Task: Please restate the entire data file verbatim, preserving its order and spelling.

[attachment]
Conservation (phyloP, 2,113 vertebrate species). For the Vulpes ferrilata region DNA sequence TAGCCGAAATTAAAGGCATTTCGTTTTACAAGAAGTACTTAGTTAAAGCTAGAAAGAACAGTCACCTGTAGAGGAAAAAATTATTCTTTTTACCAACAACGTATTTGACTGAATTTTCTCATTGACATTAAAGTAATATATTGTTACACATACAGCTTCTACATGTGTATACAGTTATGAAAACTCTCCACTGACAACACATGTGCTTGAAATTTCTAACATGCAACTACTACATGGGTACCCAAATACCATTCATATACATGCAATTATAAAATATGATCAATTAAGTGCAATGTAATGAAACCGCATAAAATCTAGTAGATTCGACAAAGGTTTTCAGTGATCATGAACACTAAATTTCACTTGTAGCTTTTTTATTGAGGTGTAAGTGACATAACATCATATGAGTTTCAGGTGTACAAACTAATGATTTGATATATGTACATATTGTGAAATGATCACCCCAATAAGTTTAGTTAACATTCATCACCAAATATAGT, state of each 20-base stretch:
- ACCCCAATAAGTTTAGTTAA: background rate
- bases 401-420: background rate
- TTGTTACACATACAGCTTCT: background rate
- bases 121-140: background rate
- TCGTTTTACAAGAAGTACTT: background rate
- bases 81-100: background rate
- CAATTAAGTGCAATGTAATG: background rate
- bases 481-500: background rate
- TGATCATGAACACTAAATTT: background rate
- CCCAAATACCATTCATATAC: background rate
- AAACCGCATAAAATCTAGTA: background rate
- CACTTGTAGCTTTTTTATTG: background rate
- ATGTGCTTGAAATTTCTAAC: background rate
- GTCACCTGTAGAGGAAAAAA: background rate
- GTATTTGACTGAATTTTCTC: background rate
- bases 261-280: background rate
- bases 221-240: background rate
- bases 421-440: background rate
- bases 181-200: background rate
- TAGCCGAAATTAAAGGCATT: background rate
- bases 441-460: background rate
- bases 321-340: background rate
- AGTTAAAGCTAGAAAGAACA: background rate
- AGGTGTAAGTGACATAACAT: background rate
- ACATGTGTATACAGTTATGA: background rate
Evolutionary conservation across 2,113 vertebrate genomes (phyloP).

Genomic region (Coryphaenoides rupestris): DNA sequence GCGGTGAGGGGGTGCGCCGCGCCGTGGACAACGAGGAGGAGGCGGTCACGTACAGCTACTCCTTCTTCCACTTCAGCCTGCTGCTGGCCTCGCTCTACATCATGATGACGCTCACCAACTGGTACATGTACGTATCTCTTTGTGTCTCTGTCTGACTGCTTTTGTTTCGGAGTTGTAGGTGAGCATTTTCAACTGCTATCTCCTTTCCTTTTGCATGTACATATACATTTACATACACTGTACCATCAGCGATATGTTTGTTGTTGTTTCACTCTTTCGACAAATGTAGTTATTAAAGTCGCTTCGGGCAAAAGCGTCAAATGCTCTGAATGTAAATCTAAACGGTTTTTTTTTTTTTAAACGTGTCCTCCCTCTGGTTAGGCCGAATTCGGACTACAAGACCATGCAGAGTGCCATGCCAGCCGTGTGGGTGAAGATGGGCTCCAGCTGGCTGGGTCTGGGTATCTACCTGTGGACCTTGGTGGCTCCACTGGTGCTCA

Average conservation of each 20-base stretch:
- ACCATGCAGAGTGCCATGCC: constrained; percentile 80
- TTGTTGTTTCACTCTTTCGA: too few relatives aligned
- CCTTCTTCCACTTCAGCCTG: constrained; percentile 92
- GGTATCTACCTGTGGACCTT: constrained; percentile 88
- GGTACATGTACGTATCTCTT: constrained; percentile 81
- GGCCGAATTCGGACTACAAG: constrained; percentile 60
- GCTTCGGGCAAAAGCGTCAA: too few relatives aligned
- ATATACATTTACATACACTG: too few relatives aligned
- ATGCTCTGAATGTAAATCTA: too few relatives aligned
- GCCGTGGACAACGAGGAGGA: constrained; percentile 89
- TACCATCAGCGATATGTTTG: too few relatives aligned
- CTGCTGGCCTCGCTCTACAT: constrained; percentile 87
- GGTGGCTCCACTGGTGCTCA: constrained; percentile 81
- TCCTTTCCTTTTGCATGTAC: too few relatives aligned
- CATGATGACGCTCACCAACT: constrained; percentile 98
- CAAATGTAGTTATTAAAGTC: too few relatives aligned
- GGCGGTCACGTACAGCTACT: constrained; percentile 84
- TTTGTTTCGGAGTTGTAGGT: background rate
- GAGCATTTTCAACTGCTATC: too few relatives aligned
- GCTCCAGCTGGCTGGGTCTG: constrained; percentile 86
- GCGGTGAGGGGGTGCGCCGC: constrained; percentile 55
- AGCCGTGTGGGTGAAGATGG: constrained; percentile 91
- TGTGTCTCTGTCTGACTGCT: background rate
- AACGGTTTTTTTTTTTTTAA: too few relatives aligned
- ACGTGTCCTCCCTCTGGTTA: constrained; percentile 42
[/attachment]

Conservation (phyloP, 2,113 vertebrate species). For the Vulpes ferrilata region DNA sequence TAGCCGAAATTAAAGGCATTTCGTTTTACAAGAAGTACTTAGTTAAAGCTAGAAAGAACAGTCACCTGTAGAGGAAAAAATTATTCTTTTTACCAACAACGTATTTGACTGAATTTTCTCATTGACATTAAAGTAATATATTGTTACACATACAGCTTCTACATGTGTATACAGTTATGAAAACTCTCCACTGACAACACATGTGCTTGAAATTTCTAACATGCAACTACTACATGGGTACCCAAATACCATTCATATACATGCAATTATAAAATATGATCAATTAAGTGCAATGTAATGAAACCGCATAAAATCTAGTAGATTCGACAAAGGTTTTCAGTGATCATGAACACTAAATTTCACTTGTAGCTTTTTTATTGAGGTGTAAGTGACATAACATCATATGAGTTTCAGGTGTACAAACTAATGATTTGATATATGTACATATTGTGAAATGATCACCCCAATAAGTTTAGTTAACATTCATCACCAAATATAGT, state of each 20-base stretch:
- ACCCCAATAAGTTTAGTTAA: background rate
- bases 401-420: background rate
- TTGTTACACATACAGCTTCT: background rate
- bases 121-140: background rate
- TCGTTTTACAAGAAGTACTT: background rate
- bases 81-100: background rate
- CAATTAAGTGCAATGTAATG: background rate
- bases 481-500: background rate
- TGATCATGAACACTAAATTT: background rate
- CCCAAATACCATTCATATAC: background rate
- AAACCGCATAAAATCTAGTA: background rate
- CACTTGTAGCTTTTTTATTG: background rate
- ATGTGCTTGAAATTTCTAAC: background rate
- GTCACCTGTAGAGGAAAAAA: background rate
- GTATTTGACTGAATTTTCTC: background rate
- bases 261-280: background rate
- bases 221-240: background rate
- bases 421-440: background rate
- bases 181-200: background rate
- TAGCCGAAATTAAAGGCATT: background rate
- bases 441-460: background rate
- bases 321-340: background rate
- AGTTAAAGCTAGAAAGAACA: background rate
- AGGTGTAAGTGACATAACAT: background rate
- ACATGTGTATACAGTTATGA: background rate
Evolutionary conservation across 2,113 vertebrate genomes (phyloP).

Genomic region (Coryphaenoides rupestris): DNA sequence GCGGTGAGGGGGTGCGCCGCGCCGTGGACAACGAGGAGGAGGCGGTCACGTACAGCTACTCCTTCTTCCACTTCAGCCTGCTGCTGGCCTCGCTCTACATCATGATGACGCTCACCAACTGGTACATGTACGTATCTCTTTGTGTCTCTGTCTGACTGCTTTTGTTTCGGAGTTGTAGGTGAGCATTTTCAACTGCTATCTCCTTTCCTTTTGCATGTACATATACATTTACATACACTGTACCATCAGCGATATGTTTGTTGTTGTTTCACTCTTTCGACAAATGTAGTTATTAAAGTCGCTTCGGGCAAAAGCGTCAAATGCTCTGAATGTAAATCTAAACGGTTTTTTTTTTTTTAAACGTGTCCTCCCTCTGGTTAGGCCGAATTCGGACTACAAGACCATGCAGAGTGCCATGCCAGCCGTGTGGGTGAAGATGGGCTCCAGCTGGCTGGGTCTGGGTATCTACCTGTGGACCTTGGTGGCTCCACTGGTGCTCA

Average conservation of each 20-base stretch:
- ACCATGCAGAGTGCCATGCC: constrained; percentile 80
- TTGTTGTTTCACTCTTTCGA: too few relatives aligned
- CCTTCTTCCACTTCAGCCTG: constrained; percentile 92
- GGTATCTACCTGTGGACCTT: constrained; percentile 88
- GGTACATGTACGTATCTCTT: constrained; percentile 81
- GGCCGAATTCGGACTACAAG: constrained; percentile 60
- GCTTCGGGCAAAAGCGTCAA: too few relatives aligned
- ATATACATTTACATACACTG: too few relatives aligned
- ATGCTCTGAATGTAAATCTA: too few relatives aligned
- GCCGTGGACAACGAGGAGGA: constrained; percentile 89
- TACCATCAGCGATATGTTTG: too few relatives aligned
- CTGCTGGCCTCGCTCTACAT: constrained; percentile 87
- GGTGGCTCCACTGGTGCTCA: constrained; percentile 81
- TCCTTTCCTTTTGCATGTAC: too few relatives aligned
- CATGATGACGCTCACCAACT: constrained; percentile 98
- CAAATGTAGTTATTAAAGTC: too few relatives aligned
- GGCGGTCACGTACAGCTACT: constrained; percentile 84
- TTTGTTTCGGAGTTGTAGGT: background rate
- GAGCATTTTCAACTGCTATC: too few relatives aligned
- GCTCCAGCTGGCTGGGTCTG: constrained; percentile 86
- GCGGTGAGGGGGTGCGCCGC: constrained; percentile 55
- AGCCGTGTGGGTGAAGATGG: constrained; percentile 91
- TGTGTCTCTGTCTGACTGCT: background rate
- AACGGTTTTTTTTTTTTTAA: too few relatives aligned
- ACGTGTCCTCCCTCTGGTTA: constrained; percentile 42